Graphics GPU for PowerEdge R710 or R910

Servers

Servers
Information and ideas on Dell PowerEdge rack, tower and blade server solutions.

Graphics GPU for PowerEdge R710 or R910

This question is not answered

Guys,

Does anyone know of getting a way of getting a powerful GPU (Graphics Process Unit) in Dell R910 or R710 Server?

The R710 and R910 both has the capacity for a x16 Slot (R710 with an expansion module) , but  x16 slot is only restricted to 25w power and specs specifically state the 150W ATX specification is not supported - This means only tiny video cards with low power draw...

- HP DL380's can support the bigger 150W cards out of the box, but we're a dell shop and buy different vendor kit isn't really an option.
- I was also looking at the NVidia Quadro 2200 D2 which uses PCIEx8 expansion cards to offload the GPU to processing to the dedicated 1U Applicance, but thats a bit over kill for our needs (and likely over our budget)

Ideally I'm looking for a way to stuff a fairly decent GPU into a R710 or R910 for proper 3D acceleration.

Any suggestions appreciated.

All Replies
  • Hello, has anyone found a solution to this.

    I have ATI FirePro v7800 for use with RemoteFX. I need to find power for the 6 pin plug on the GPU

  • Stuart, your best bet is going to be to use an external GPU appliance such as the NVIDIA Quadroplex for visualization, or the Tesla S series appliance if you are doing GPU computing. These appliances connect to the host server's PCIe bus through a HIC card and external PCIe cable. Feel free to email me for more info or pricing: <ADMIN NOTE: Email id removed per privacy policy>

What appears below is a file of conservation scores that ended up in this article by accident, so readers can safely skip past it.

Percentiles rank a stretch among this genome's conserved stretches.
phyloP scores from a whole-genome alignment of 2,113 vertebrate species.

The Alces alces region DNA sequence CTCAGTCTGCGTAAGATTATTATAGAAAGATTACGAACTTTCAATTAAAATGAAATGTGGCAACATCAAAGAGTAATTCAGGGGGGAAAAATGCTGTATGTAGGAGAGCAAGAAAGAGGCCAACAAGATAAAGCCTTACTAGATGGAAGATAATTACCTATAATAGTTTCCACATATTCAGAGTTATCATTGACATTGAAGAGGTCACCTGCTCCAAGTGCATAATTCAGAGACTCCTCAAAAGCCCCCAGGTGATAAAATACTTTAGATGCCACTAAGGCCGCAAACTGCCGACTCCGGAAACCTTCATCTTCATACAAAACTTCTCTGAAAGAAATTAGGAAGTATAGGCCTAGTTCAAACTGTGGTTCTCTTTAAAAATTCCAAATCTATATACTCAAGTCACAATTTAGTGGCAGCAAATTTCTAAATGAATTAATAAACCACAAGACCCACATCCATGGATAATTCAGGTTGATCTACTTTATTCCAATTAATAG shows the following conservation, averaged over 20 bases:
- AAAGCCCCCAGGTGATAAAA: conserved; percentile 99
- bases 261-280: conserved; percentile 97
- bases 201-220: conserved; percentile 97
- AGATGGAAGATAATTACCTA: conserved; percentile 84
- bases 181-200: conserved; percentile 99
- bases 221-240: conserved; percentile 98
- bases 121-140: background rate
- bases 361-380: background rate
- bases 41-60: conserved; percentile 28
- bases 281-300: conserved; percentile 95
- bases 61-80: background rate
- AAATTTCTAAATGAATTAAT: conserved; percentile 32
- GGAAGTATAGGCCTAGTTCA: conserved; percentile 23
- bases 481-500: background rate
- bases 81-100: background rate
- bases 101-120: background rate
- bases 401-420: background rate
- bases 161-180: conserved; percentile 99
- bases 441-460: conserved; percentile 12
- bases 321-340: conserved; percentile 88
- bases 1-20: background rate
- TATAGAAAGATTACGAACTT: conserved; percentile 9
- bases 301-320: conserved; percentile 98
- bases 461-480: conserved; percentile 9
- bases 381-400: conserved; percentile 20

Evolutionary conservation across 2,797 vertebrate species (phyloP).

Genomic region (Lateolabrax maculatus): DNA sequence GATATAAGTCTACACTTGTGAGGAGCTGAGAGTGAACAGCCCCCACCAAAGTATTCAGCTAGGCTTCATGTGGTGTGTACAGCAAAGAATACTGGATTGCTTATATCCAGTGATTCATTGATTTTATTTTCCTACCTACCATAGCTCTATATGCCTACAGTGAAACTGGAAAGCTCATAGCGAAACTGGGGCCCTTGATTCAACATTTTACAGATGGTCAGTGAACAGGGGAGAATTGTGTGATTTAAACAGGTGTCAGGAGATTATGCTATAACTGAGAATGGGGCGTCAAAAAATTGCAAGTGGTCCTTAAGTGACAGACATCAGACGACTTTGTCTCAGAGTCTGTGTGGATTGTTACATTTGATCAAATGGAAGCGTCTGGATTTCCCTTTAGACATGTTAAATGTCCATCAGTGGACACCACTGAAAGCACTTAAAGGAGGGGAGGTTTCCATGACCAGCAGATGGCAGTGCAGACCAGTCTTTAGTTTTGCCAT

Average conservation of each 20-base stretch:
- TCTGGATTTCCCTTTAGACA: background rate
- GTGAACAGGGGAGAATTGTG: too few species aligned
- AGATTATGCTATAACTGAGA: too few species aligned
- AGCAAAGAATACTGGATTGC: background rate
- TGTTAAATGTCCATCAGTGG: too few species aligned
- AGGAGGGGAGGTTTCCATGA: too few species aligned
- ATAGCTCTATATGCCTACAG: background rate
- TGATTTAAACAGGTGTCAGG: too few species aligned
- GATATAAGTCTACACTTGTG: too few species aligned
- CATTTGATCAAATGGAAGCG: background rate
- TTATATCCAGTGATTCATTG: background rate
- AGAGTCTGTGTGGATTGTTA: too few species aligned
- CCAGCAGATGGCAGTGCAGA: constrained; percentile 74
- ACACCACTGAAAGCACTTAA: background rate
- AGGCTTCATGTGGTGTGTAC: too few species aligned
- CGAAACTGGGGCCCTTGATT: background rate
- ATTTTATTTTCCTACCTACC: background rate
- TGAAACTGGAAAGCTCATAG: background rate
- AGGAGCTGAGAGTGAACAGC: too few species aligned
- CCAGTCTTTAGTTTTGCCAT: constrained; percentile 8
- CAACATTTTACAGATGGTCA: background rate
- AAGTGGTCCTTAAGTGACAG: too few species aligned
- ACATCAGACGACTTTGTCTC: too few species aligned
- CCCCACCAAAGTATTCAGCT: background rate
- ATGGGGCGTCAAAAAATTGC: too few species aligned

Quadroplex:

    http://www.nvidia.com/object/product_quadroplex_2200_s4_us.html

    Tesla S Series:

    http://www.nvidia.com/object/product_quadroplex_2200_s4_us.html

    Dave

    http://www.advancedhpc.com/

  • From what i have been able to determine, the PCIe spec allows slot power requirements to be negotiated at system start up (system reset). A cards initial power draw is dependent on the detected sense pins on the card and the PEG connector configuration. Note that the initial power draw on a 300W graphics card is 25W from PCIe plus 50W from the 2x3 PEG connector plus another 100W from the 2x4 PEG connector (when both sense signals are grounded). That is, we have an initial power draw of 175W total available at start up of a 300W graphics card. When system reset is released, the Slot_Power_Limit (SPL) signal is sent to the card. If the SPL signal is bigger than the initial power draw of the card (which will not be our case), the card can draw up to the slot power limit (75W for a graphics card capable slot). If the SPL signal is smaller than the initial power draw (which is our case), the card can ignore the signal and continue to draw the initial power limit (25W for non graphics slots). This means that we have a total of 175W available for a 300W graphics card (as compared to a fully powered 300W card which gets 75W from PCIe, 75W from the 2x3 PEG connector and 150W from the 2x4 PEG connector).

    The PCIe specs also indicate that power rails from a graphics PEG connector and the PCIe slot must be treated as coming from independent rails but can one assumes the card has some smarts to apportion and isolate between allowed PCIe power and PEG power (more so than the above initial power draw limits)? Categorical statements as to how graphics cards can cope with power apportioning or how a graphics card can throttle graphics throughput based on power limitations are very difficult or impossible to get (most L1 tech support read of scripts). I have tried to get clarification on the specifics of these issues but getting hold of Dell and Graphics card design experts is impossible. The official line from Dell and Graphics card manufacturers is always 'not supported'.